The first time I fell in love with heavy metal is so distinct that I can still practically smell it. Whenever I smell Tide detergent, I am instantly in the rec room adjacent to the dryer in my neighbor’s basement, listening to the gorgeous waterfall of power chords that make up the descending riff of “The Trooper” by Iron Maiden. I press the headphones so tightly to my ears that they turn bright red. I can’t imagine hearing another sound more empowering, invigorating, or terrifying. I’m hooked for life in an instant.
Even though my tastes expanded broadly as I grew up, being an obsessive metalhead is something I never grew out of (I think my father is still hoping I will someday). Metal creates lifelong loyalty among its followers in a way that few other genres can touch because it’s both galvanizing and comforting. Whereas indie rock breeds terribly boring elitism, and punk rock often produces unproductive self-righteousness (albeit with a good cause occasionally tucked under its arm), heavy metal generally produces a euphoric sense of solidarity among its followers and a tremendous level of escapism. It makes all the sense in the world that young Iraqi men seeking a reprieve from the horror and violence of war would be drawn to it.
“It’s a modern form of tribalism,” agrees Canadian-born documentary filmmaker Eddy Moretti via phone from his current home in New York City. “There’s definitely an international language of metalheads.” During time away from their shared duties running the burgeoning Vice media empire (which now includes film, recording, television, and publishing arms), Moretti and co-director Suroosh Alvi spent five years following Acrassicauda (Latin for “black scorpion”), Iraq’s only known heavy-metal band. Heavy Metal in Baghdad screened at the Seattle Film Festival last Saturday; it will be released on DVD on June 10.
Firas Al-Lateef, Tony Aziz, Marwan Reyad, and Faisal Talal, the four band members, are smart, passionate, and creatively dedicated 20-somethings raised on Slayer and Metallica who exude the familiar, agitated energy of your average ambitious band of rockers. But timing and geography are working against them in ways that no American band could even imagine. Unsurprisingly, playing Western-influenced heavy metal in an Arab country is frowned upon to a potentially fatal degree. The act of headbanging itself is risky, purportedly because of its similarity to Jewish prayer rituals, and coordinating live shows is a true nightmare. When asked why metal is their chosen genre, bassist Al-Lateef simply gestures out the window to the bomb-ravaged neighborhood outside. “Look around—we are living in a heavy-metal world.” Indeed, few things could be deemed as authentically metal as the act of carrying cans of gasoline to band practice to power the generators you plug your amp into.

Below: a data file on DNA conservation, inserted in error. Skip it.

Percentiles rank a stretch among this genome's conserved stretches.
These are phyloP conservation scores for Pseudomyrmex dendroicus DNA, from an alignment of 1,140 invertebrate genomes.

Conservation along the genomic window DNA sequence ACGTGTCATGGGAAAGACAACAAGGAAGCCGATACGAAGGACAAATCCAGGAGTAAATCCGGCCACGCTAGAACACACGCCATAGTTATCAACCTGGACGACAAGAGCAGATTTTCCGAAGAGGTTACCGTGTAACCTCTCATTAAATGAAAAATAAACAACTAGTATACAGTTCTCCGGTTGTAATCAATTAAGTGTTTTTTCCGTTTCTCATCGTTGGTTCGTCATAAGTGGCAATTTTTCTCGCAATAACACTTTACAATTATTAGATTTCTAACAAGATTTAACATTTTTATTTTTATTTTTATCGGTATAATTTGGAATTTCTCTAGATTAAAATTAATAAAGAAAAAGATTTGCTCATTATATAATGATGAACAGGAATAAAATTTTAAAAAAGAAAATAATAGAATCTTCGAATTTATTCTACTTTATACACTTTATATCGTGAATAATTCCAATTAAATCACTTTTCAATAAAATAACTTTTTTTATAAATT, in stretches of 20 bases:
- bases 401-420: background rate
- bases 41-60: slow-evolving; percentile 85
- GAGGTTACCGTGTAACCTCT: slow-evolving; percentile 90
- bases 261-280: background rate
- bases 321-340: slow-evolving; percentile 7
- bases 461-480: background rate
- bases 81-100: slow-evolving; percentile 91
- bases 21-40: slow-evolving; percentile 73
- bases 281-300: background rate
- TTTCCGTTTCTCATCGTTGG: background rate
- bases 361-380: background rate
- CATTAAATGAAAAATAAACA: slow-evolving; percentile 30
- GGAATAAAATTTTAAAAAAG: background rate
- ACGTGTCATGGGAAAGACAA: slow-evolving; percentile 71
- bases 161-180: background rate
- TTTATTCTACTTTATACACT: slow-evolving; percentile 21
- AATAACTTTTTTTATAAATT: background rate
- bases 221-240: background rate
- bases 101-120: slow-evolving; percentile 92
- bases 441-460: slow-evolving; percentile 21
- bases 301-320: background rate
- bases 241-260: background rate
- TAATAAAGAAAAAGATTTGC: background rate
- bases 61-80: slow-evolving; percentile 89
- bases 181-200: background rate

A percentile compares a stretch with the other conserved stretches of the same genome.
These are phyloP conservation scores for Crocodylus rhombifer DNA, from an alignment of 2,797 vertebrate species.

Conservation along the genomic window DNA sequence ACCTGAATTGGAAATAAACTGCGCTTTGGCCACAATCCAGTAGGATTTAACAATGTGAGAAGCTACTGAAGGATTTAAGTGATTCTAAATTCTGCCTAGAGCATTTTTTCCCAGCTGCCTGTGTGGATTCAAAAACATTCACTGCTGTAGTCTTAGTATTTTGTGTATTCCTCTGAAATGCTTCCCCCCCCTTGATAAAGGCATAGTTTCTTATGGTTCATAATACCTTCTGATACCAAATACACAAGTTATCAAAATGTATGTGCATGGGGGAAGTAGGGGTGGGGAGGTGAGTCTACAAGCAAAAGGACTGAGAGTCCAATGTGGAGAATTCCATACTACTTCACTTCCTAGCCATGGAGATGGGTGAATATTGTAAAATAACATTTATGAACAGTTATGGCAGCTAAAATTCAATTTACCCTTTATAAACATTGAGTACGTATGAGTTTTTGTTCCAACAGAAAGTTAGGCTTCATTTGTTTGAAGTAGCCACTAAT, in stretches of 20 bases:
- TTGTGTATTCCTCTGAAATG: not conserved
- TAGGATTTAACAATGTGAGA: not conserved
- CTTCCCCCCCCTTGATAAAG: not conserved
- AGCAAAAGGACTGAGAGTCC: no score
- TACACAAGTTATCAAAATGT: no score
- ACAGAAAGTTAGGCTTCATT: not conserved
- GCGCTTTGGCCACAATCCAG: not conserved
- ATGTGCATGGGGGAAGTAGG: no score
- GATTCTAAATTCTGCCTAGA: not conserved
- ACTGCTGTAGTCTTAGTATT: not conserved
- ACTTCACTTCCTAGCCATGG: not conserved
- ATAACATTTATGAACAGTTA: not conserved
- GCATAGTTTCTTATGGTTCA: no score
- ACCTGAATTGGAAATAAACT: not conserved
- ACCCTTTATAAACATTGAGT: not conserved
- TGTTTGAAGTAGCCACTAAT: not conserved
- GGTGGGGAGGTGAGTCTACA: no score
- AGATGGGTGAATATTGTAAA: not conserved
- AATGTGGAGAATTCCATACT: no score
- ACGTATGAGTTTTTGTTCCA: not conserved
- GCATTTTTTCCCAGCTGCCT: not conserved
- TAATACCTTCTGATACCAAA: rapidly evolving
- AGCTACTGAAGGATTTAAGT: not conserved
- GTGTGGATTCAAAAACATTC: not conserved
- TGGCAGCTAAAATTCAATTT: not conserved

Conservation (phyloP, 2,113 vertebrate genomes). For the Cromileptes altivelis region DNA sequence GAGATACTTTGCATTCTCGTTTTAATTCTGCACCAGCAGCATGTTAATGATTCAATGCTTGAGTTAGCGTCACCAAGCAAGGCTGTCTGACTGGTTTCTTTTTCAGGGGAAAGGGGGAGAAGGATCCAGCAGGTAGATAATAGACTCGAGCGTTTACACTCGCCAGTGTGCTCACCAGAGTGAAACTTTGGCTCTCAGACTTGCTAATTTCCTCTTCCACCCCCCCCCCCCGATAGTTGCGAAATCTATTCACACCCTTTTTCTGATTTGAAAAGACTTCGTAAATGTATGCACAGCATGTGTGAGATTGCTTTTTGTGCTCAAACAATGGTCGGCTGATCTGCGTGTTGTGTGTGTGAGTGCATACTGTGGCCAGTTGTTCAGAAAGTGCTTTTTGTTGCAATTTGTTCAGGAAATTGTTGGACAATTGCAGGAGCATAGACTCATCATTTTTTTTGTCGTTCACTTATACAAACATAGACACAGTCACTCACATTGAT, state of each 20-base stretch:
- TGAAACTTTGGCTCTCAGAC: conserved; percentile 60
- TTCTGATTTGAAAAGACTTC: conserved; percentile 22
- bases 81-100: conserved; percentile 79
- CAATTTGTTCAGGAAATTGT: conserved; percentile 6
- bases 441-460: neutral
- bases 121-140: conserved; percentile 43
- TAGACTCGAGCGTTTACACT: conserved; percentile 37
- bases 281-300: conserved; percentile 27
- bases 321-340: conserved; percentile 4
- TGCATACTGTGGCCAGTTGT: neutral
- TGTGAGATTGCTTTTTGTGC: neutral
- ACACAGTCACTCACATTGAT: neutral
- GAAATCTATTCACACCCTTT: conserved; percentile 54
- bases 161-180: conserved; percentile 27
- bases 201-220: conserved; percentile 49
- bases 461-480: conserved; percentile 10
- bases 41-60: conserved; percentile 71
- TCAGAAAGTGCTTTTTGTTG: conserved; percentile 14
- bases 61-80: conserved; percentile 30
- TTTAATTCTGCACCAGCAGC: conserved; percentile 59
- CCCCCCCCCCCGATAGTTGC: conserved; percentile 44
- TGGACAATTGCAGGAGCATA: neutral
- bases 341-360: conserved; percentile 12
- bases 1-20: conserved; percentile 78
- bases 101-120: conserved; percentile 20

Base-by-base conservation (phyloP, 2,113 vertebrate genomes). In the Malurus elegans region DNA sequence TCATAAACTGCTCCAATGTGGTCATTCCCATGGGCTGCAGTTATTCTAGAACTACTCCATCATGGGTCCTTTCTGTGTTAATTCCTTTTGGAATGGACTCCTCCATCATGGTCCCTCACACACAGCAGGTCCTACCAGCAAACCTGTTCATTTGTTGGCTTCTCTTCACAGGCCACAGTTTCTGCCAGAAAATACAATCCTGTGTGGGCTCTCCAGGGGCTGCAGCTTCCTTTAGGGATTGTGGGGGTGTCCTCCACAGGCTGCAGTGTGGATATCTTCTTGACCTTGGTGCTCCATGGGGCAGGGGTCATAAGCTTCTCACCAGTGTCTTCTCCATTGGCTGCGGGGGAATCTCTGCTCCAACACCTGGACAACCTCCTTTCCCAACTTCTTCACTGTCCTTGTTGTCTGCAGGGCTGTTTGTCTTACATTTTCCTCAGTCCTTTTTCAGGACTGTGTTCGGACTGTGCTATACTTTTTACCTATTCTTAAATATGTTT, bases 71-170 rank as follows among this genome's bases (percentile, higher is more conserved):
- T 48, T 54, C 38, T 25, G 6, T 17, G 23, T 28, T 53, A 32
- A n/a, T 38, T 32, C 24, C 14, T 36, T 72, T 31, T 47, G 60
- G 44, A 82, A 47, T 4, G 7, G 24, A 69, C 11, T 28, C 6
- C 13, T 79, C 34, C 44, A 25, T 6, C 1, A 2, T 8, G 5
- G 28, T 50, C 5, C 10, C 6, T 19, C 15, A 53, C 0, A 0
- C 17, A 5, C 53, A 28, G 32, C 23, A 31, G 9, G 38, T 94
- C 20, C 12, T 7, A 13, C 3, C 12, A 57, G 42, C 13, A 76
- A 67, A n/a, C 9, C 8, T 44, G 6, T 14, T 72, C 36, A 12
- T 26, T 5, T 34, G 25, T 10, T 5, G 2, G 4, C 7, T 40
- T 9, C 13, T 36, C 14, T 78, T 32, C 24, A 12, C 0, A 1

Originally inspired by a Vice profile written by MTV News correspondent Gideon Yago in 2003 and feeling like a more crudely shot and harrowing version of Behind the Music, Heavy Metal in Baghdad follows the band from their hopeful start in the shadow of Saddam Hussein’s reign to their eventual escape to Syria, after life in Iraq crumbles to an untenable level. (They are currently living as refugees in Istanbul with the help of the filmmakers and PayPal donations from metal fans around the world.) Watching them struggle bravely to keep their dreams alive is both inspiring and heartbreaking, especially considering the brief window of hope they had before the country plunged into bloody mayhem after Hussein was ousted.
“The country felt some reprieve for an instant,” explains Moretti. “People originally thought [U.S. forces] did the right thing—but that only lasted a couple of months. If you go to Iraq now and experience the level of chaos, frustration, and misery, it’s hard to imagine there was this moment when people legitimately thought the country was entering a new and better era.”
Aside from the obvious goal of bringing more attention to the band’s plight and increasing their chance of getting working visas to tour the States (at press time, an interview between Acrassicauda and the Department of Homeland Security in Turkey was pending), Moretti just wants people to feel more conscious about the lesser-known ravages of war. “I just want people to walk away with a sense of the real people on the other side of this war—the innocent victims of the war,” he says. “There’s not much in the news cycle right now about the war except for how it impacts the presidential election. Just take a moment to think about the real people that have gotten caught up in this fight. Think about how hard it would be to get your life back on track if your home was destroyed by war.”